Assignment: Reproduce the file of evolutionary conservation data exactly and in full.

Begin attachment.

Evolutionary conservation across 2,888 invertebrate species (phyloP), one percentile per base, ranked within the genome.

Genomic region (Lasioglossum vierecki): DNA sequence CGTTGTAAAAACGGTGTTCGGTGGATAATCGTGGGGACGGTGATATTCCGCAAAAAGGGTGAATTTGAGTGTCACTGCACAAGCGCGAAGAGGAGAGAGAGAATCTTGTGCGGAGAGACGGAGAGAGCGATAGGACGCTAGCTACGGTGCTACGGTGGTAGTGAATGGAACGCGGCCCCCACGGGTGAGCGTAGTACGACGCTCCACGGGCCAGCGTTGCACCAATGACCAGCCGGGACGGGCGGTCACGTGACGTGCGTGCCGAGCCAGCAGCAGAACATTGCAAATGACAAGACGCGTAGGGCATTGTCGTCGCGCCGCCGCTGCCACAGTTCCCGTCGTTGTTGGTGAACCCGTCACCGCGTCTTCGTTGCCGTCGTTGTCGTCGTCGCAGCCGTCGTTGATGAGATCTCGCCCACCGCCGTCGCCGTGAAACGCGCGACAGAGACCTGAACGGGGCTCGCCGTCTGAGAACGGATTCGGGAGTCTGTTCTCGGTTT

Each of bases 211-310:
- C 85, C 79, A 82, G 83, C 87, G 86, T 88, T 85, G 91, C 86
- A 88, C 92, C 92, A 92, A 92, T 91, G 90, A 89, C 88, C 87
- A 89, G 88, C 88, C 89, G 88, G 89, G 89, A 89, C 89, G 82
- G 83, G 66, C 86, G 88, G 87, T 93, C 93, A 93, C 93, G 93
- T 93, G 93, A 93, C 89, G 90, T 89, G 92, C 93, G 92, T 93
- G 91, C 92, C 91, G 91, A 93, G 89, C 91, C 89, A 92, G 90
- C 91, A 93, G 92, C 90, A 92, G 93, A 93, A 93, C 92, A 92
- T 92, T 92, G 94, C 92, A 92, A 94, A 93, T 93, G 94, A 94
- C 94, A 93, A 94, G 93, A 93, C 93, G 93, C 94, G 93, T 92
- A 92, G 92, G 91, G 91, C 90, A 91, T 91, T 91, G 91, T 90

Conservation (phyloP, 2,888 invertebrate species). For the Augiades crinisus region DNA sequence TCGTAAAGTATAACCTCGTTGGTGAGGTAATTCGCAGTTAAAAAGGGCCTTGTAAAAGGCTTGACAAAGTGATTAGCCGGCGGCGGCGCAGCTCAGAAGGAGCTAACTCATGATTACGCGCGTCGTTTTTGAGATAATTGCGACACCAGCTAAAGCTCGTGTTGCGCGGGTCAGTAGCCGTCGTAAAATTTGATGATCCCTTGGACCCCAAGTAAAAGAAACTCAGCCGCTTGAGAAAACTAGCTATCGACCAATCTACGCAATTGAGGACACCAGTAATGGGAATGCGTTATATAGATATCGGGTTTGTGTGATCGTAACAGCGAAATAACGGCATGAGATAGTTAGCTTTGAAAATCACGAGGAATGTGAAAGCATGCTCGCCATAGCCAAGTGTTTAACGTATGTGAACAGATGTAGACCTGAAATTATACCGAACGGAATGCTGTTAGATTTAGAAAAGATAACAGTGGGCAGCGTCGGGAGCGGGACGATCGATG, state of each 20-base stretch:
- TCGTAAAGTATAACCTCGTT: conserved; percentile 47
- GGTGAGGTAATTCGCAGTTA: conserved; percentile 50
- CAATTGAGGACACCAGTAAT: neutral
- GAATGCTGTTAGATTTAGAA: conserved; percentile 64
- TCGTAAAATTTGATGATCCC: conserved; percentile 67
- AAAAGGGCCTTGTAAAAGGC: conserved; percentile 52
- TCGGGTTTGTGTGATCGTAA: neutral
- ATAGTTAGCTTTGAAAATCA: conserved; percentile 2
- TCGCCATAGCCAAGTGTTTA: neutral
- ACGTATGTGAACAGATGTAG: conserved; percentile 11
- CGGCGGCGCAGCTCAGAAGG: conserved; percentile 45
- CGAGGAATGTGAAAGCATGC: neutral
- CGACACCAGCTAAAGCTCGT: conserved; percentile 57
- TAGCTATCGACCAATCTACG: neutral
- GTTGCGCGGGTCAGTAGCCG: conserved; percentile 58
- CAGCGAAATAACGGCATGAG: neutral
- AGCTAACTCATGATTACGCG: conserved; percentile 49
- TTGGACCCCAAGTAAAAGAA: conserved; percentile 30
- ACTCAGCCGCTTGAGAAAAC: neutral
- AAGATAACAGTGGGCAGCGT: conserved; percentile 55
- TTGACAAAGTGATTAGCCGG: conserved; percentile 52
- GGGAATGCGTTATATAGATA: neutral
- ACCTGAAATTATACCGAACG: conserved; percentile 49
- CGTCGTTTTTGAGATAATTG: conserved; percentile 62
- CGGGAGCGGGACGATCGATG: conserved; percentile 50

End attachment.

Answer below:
Evolutionary conservation across 2,888 invertebrate species (phyloP), one percentile per base, ranked within the genome.

Genomic region (Lasioglossum vierecki): DNA sequence CGTTGTAAAAACGGTGTTCGGTGGATAATCGTGGGGACGGTGATATTCCGCAAAAAGGGTGAATTTGAGTGTCACTGCACAAGCGCGAAGAGGAGAGAGAGAATCTTGTGCGGAGAGACGGAGAGAGCGATAGGACGCTAGCTACGGTGCTACGGTGGTAGTGAATGGAACGCGGCCCCCACGGGTGAGCGTAGTACGACGCTCCACGGGCCAGCGTTGCACCAATGACCAGCCGGGACGGGCGGTCACGTGACGTGCGTGCCGAGCCAGCAGCAGAACATTGCAAATGACAAGACGCGTAGGGCATTGTCGTCGCGCCGCCGCTGCCACAGTTCCCGTCGTTGTTGGTGAACCCGTCACCGCGTCTTCGTTGCCGTCGTTGTCGTCGTCGCAGCCGTCGTTGATGAGATCTCGCCCACCGCCGTCGCCGTGAAACGCGCGACAGAGACCTGAACGGGGCTCGCCGTCTGAGAACGGATTCGGGAGTCTGTTCTCGGTTT

Each of bases 211-310:
- C 85, C 79, A 82, G 83, C 87, G 86, T 88, T 85, G 91, C 86
- A 88, C 92, C 92, A 92, A 92, T 91, G 90, A 89, C 88, C 87
- A 89, G 88, C 88, C 89, G 88, G 89, G 89, A 89, C 89, G 82
- G 83, G 66, C 86, G 88, G 87, T 93, C 93, A 93, C 93, G 93
- T 93, G 93, A 93, C 89, G 90, T 89, G 92, C 93, G 92, T 93
- G 91, C 92, C 91, G 91, A 93, G 89, C 91, C 89, A 92, G 90
- C 91, A 93, G 92, C 90, A 92, G 93, A 93, A 93, C 92, A 92
- T 92, T 92, G 94, C 92, A 92, A 94, A 93, T 93, G 94, A 94
- C 94, A 93, A 94, G 93, A 93, C 93, G 93, C 94, G 93, T 92
- A 92, G 92, G 91, G 91, C 90, A 91, T 91, T 91, G 91, T 90

Conservation (phyloP, 2,888 invertebrate species). For the Augiades crinisus region DNA sequence TCGTAAAGTATAACCTCGTTGGTGAGGTAATTCGCAGTTAAAAAGGGCCTTGTAAAAGGCTTGACAAAGTGATTAGCCGGCGGCGGCGCAGCTCAGAAGGAGCTAACTCATGATTACGCGCGTCGTTTTTGAGATAATTGCGACACCAGCTAAAGCTCGTGTTGCGCGGGTCAGTAGCCGTCGTAAAATTTGATGATCCCTTGGACCCCAAGTAAAAGAAACTCAGCCGCTTGAGAAAACTAGCTATCGACCAATCTACGCAATTGAGGACACCAGTAATGGGAATGCGTTATATAGATATCGGGTTTGTGTGATCGTAACAGCGAAATAACGGCATGAGATAGTTAGCTTTGAAAATCACGAGGAATGTGAAAGCATGCTCGCCATAGCCAAGTGTTTAACGTATGTGAACAGATGTAGACCTGAAATTATACCGAACGGAATGCTGTTAGATTTAGAAAAGATAACAGTGGGCAGCGTCGGGAGCGGGACGATCGATG, state of each 20-base stretch:
- TCGTAAAGTATAACCTCGTT: conserved; percentile 47
- GGTGAGGTAATTCGCAGTTA: conserved; percentile 50
- CAATTGAGGACACCAGTAAT: neutral
- GAATGCTGTTAGATTTAGAA: conserved; percentile 64
- TCGTAAAATTTGATGATCCC: conserved; percentile 67
- AAAAGGGCCTTGTAAAAGGC: conserved; percentile 52
- TCGGGTTTGTGTGATCGTAA: neutral
- ATAGTTAGCTTTGAAAATCA: conserved; percentile 2
- TCGCCATAGCCAAGTGTTTA: neutral
- ACGTATGTGAACAGATGTAG: conserved; percentile 11
- CGGCGGCGCAGCTCAGAAGG: conserved; percentile 45
- CGAGGAATGTGAAAGCATGC: neutral
- CGACACCAGCTAAAGCTCGT: conserved; percentile 57
- TAGCTATCGACCAATCTACG: neutral
- GTTGCGCGGGTCAGTAGCCG: conserved; percentile 58
- CAGCGAAATAACGGCATGAG: neutral
- AGCTAACTCATGATTACGCG: conserved; percentile 49
- TTGGACCCCAAGTAAAAGAA: conserved; percentile 30
- ACTCAGCCGCTTGAGAAAAC: neutral
- AAGATAACAGTGGGCAGCGT: conserved; percentile 55
- TTGACAAAGTGATTAGCCGG: conserved; percentile 52
- GGGAATGCGTTATATAGATA: neutral
- ACCTGAAATTATACCGAACG: conserved; percentile 49
- CGTCGTTTTTGAGATAATTG: conserved; percentile 62
- CGGGAGCGGGACGATCGATG: conserved; percentile 50